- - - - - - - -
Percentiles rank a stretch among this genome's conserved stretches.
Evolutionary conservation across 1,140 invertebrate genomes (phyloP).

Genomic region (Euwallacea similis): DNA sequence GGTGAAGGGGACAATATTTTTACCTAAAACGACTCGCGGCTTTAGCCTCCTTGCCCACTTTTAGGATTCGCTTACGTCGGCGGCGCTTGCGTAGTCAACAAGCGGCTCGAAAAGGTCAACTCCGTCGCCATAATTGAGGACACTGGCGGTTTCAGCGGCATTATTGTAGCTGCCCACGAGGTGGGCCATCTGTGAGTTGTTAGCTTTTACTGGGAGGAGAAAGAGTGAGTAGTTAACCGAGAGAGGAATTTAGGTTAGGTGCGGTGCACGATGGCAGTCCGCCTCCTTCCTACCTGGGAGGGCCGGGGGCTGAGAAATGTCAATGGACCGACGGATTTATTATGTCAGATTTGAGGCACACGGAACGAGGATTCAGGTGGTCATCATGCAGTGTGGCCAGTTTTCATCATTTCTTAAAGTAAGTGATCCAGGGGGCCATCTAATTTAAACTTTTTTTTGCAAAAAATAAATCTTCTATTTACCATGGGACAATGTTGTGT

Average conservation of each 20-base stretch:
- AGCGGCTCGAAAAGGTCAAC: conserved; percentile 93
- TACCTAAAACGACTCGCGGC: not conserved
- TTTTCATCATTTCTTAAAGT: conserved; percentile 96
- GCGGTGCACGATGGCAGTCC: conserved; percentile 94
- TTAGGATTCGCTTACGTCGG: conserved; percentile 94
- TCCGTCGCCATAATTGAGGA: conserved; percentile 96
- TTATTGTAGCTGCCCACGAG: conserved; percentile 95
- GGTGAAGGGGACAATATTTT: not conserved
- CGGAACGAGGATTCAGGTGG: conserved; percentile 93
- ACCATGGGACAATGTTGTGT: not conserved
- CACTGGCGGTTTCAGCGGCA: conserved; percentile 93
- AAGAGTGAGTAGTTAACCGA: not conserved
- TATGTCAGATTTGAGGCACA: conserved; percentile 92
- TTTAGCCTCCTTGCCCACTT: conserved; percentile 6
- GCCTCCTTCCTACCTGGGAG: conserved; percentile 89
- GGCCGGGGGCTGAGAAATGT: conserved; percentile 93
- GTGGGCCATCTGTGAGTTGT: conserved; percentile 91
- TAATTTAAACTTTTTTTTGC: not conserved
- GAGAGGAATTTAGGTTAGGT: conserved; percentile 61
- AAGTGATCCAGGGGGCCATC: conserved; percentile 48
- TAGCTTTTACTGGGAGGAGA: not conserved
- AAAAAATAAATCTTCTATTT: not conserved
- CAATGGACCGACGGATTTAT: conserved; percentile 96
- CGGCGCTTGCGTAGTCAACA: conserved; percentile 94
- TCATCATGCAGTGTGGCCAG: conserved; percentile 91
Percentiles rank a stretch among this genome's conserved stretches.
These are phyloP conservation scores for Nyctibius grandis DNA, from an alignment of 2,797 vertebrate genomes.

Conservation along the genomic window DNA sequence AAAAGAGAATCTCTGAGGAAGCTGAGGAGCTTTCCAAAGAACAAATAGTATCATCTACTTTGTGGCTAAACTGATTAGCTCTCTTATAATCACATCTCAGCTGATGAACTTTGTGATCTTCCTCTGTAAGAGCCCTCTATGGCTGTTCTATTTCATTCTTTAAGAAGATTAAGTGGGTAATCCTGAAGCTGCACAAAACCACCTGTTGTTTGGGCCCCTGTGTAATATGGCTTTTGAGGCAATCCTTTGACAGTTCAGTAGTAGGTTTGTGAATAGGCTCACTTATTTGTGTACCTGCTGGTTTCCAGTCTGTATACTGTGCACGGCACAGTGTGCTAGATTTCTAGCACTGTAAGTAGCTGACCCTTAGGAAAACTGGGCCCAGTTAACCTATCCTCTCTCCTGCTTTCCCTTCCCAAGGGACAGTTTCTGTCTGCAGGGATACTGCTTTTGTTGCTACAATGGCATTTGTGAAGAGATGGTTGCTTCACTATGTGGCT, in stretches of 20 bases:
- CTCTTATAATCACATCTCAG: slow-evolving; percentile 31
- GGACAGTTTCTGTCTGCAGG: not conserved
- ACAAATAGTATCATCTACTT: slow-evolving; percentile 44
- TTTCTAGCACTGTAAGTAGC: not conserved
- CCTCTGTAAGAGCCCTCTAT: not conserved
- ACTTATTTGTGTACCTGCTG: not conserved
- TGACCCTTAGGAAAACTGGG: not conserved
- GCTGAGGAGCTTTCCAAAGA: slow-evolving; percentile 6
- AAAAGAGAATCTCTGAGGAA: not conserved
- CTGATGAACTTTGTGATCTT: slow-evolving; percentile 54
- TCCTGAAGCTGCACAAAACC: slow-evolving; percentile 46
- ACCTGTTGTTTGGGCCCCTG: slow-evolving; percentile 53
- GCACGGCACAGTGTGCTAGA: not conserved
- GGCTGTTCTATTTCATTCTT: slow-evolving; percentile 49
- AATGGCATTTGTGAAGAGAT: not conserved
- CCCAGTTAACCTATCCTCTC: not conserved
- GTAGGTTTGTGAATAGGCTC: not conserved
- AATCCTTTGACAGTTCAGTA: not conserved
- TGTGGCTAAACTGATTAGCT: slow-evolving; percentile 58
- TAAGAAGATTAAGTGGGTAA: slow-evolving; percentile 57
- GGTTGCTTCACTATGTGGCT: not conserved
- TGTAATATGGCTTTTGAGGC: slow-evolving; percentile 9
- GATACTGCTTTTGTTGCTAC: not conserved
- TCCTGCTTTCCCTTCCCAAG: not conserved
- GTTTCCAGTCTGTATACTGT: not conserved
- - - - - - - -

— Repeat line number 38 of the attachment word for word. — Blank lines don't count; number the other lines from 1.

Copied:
- ACTTATTTGTGTACCTGCTG: not conserved